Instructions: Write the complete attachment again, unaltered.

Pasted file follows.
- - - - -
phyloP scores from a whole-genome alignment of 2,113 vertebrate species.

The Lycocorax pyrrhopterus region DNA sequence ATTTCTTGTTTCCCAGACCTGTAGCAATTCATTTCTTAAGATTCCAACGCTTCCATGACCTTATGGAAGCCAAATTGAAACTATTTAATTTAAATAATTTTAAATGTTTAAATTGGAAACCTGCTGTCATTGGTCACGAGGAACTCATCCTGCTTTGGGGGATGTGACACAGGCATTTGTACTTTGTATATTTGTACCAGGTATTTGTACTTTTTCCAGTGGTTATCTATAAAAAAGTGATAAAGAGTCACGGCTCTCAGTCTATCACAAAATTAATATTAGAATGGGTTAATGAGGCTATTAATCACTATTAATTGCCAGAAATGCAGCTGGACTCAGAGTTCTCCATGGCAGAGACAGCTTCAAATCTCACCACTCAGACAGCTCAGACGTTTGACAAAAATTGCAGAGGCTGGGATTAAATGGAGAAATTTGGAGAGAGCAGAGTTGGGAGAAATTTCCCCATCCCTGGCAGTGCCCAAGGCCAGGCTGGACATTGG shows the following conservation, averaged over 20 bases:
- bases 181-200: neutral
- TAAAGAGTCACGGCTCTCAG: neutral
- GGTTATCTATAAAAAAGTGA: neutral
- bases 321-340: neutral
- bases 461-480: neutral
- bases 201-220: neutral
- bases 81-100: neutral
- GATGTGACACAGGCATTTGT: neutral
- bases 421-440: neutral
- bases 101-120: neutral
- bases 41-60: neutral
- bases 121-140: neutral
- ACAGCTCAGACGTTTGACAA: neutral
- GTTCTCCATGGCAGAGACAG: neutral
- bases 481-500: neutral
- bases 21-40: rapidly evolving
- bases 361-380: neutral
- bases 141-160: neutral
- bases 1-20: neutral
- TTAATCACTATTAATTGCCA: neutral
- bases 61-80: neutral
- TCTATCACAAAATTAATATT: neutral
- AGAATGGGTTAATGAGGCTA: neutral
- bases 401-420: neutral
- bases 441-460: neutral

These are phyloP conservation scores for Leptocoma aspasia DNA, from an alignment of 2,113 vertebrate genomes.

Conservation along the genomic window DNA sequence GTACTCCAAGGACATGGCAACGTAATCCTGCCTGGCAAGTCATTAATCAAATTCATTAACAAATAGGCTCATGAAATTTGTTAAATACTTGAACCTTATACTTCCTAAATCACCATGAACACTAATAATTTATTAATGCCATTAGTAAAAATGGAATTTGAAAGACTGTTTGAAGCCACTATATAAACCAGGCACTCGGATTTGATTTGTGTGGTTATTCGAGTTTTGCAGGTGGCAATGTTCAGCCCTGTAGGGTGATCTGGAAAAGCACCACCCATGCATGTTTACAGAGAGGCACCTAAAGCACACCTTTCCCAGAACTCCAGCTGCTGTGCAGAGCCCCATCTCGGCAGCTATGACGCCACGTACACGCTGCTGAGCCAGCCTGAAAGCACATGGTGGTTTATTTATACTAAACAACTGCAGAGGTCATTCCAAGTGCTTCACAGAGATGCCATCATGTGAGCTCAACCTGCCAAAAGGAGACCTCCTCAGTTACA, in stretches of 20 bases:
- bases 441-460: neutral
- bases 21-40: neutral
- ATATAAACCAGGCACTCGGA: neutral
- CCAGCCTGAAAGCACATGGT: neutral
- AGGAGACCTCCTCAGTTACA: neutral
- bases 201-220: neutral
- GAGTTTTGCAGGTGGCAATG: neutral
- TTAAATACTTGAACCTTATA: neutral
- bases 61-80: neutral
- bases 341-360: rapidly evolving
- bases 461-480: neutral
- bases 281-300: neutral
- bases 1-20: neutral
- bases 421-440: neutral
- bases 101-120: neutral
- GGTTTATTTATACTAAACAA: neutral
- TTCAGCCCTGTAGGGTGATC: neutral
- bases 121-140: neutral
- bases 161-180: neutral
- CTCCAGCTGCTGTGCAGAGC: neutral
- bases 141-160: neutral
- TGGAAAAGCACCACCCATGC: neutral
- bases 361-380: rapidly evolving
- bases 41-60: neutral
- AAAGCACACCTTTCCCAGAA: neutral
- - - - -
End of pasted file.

phyloP scores from a whole-genome alignment of 2,113 vertebrate species.

The Lycocorax pyrrhopterus region DNA sequence ATTTCTTGTTTCCCAGACCTGTAGCAATTCATTTCTTAAGATTCCAACGCTTCCATGACCTTATGGAAGCCAAATTGAAACTATTTAATTTAAATAATTTTAAATGTTTAAATTGGAAACCTGCTGTCATTGGTCACGAGGAACTCATCCTGCTTTGGGGGATGTGACACAGGCATTTGTACTTTGTATATTTGTACCAGGTATTTGTACTTTTTCCAGTGGTTATCTATAAAAAAGTGATAAAGAGTCACGGCTCTCAGTCTATCACAAAATTAATATTAGAATGGGTTAATGAGGCTATTAATCACTATTAATTGCCAGAAATGCAGCTGGACTCAGAGTTCTCCATGGCAGAGACAGCTTCAAATCTCACCACTCAGACAGCTCAGACGTTTGACAAAAATTGCAGAGGCTGGGATTAAATGGAGAAATTTGGAGAGAGCAGAGTTGGGAGAAATTTCCCCATCCCTGGCAGTGCCCAAGGCCAGGCTGGACATTGG shows the following conservation, averaged over 20 bases:
- bases 181-200: neutral
- TAAAGAGTCACGGCTCTCAG: neutral
- GGTTATCTATAAAAAAGTGA: neutral
- bases 321-340: neutral
- bases 461-480: neutral
- bases 201-220: neutral
- bases 81-100: neutral
- GATGTGACACAGGCATTTGT: neutral
- bases 421-440: neutral
- bases 101-120: neutral
- bases 41-60: neutral
- bases 121-140: neutral
- ACAGCTCAGACGTTTGACAA: neutral
- GTTCTCCATGGCAGAGACAG: neutral
- bases 481-500: neutral
- bases 21-40: rapidly evolving
- bases 361-380: neutral
- bases 141-160: neutral
- bases 1-20: neutral
- TTAATCACTATTAATTGCCA: neutral
- bases 61-80: neutral
- TCTATCACAAAATTAATATT: neutral
- AGAATGGGTTAATGAGGCTA: neutral
- bases 401-420: neutral
- bases 441-460: neutral

These are phyloP conservation scores for Leptocoma aspasia DNA, from an alignment of 2,113 vertebrate genomes.

Conservation along the genomic window DNA sequence GTACTCCAAGGACATGGCAACGTAATCCTGCCTGGCAAGTCATTAATCAAATTCATTAACAAATAGGCTCATGAAATTTGTTAAATACTTGAACCTTATACTTCCTAAATCACCATGAACACTAATAATTTATTAATGCCATTAGTAAAAATGGAATTTGAAAGACTGTTTGAAGCCACTATATAAACCAGGCACTCGGATTTGATTTGTGTGGTTATTCGAGTTTTGCAGGTGGCAATGTTCAGCCCTGTAGGGTGATCTGGAAAAGCACCACCCATGCATGTTTACAGAGAGGCACCTAAAGCACACCTTTCCCAGAACTCCAGCTGCTGTGCAGAGCCCCATCTCGGCAGCTATGACGCCACGTACACGCTGCTGAGCCAGCCTGAAAGCACATGGTGGTTTATTTATACTAAACAACTGCAGAGGTCATTCCAAGTGCTTCACAGAGATGCCATCATGTGAGCTCAACCTGCCAAAAGGAGACCTCCTCAGTTACA, in stretches of 20 bases:
- bases 441-460: neutral
- bases 21-40: neutral
- ATATAAACCAGGCACTCGGA: neutral
- CCAGCCTGAAAGCACATGGT: neutral
- AGGAGACCTCCTCAGTTACA: neutral
- bases 201-220: neutral
- GAGTTTTGCAGGTGGCAATG: neutral
- TTAAATACTTGAACCTTATA: neutral
- bases 61-80: neutral
- bases 341-360: rapidly evolving
- bases 461-480: neutral
- bases 281-300: neutral
- bases 1-20: neutral
- bases 421-440: neutral
- bases 101-120: neutral
- GGTTTATTTATACTAAACAA: neutral
- TTCAGCCCTGTAGGGTGATC: neutral
- bases 121-140: neutral
- bases 161-180: neutral
- CTCCAGCTGCTGTGCAGAGC: neutral
- bases 141-160: neutral
- TGGAAAAGCACCACCCATGC: neutral
- bases 361-380: rapidly evolving
- bases 41-60: neutral
- AAAGCACACCTTTCCCAGAA: neutral